Here’s the scenario: you are playing an aggressive G/B deck against Jeskai Saheeli. Late in the game, you have found yourself ahead, with a modest battlefield state of a pair of 3/3s, a Gnarlwood Dryad and a Rishkar, Peema Renegade, staring down a lone Felidar Guardian and an opponent without any cards in hand. The opponent is at nine life, so if nothing changes, you have them beaten two turns from now. The only card in your hand is another Gnarlwood Dryad you drew this turn, which you can cast to represent lethal a turn sooner. Casting the Gnarlwood Dryad is weak to the top card of their deck being Radiant Flames, but not playing it means they get another chance to draw Saheeli Rai and steal the win. What do you do?
Our prior research tells us that they play roughly the same number of Saheeli Rai and Radiant Flames. All other things equal, we’d prefer to give them fewer draw steps to find a card that beats us. So we should deploy the Gnarlwood Dryad and hope they blank for a turn. But what if this were a different reality, where they had access to eight Radiant Flames-esque effects? What if they had twelve? What if they only played two Saheeli Rai? At some point, there’s a combination of numbers where it’s better to hold the Gnarlwood Dryad, and the only way to know what reality you’re in is to do your homework.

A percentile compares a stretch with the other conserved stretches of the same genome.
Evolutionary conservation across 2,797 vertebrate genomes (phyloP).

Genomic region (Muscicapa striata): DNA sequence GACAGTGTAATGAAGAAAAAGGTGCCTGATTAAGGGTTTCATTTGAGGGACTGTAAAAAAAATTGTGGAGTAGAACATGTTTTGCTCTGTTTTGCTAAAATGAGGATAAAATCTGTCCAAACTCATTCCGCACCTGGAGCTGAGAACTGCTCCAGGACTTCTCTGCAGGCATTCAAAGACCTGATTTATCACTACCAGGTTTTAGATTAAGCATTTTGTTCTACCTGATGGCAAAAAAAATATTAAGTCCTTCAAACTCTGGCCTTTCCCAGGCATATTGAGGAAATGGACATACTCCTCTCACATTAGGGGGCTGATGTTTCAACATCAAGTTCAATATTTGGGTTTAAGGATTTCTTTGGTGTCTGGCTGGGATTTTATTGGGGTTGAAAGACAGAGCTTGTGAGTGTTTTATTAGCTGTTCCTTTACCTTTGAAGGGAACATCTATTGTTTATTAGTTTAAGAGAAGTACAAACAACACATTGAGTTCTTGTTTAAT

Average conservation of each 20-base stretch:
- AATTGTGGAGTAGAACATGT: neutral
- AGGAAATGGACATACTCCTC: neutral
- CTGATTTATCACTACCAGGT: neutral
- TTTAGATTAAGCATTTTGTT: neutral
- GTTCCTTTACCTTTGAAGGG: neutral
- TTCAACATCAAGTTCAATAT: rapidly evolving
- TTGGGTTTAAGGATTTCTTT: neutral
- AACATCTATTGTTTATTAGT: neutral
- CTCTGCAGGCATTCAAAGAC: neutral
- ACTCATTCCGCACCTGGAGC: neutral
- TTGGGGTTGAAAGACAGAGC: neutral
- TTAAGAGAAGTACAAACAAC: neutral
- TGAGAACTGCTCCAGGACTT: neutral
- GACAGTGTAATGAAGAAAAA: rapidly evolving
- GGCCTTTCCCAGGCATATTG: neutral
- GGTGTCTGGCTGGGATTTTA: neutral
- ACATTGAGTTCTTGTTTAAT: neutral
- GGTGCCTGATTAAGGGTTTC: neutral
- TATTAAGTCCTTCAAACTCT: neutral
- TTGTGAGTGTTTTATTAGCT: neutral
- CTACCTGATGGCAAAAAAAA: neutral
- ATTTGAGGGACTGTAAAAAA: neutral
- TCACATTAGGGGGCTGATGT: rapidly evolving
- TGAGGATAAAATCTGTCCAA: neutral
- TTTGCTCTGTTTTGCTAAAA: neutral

Time to complicate things a bit. It’s simple enough to do some research on the cards in their deck and apply that knowledge when there’s no hidden information, only easily estimated probabilities of drawing specific types of cards off the top. From there, it’s all about comparing our win rate from a given battlefield state to the odds of them drawing the type of card we fear and acting accordingly. But if this kind of prior-knowledge based reading were only useful in super-simplified situations, it wouldn’t be worth talking about.
The beginning turns of a game of Magic are generally the easiest. Both players develop their battlefield according to their gameplan without much credence given to what the opponent may be doing. Eventually, games will reach a point where both players have a somewhat developed battlefield and three to five cards left behind in their hand. In Standard, this mid-game is generally reached around turn 4 or 5. At this point in the game, the three to five cards in each player’s hand can be virtually anything. It’s time to start narrowing down the possibilities.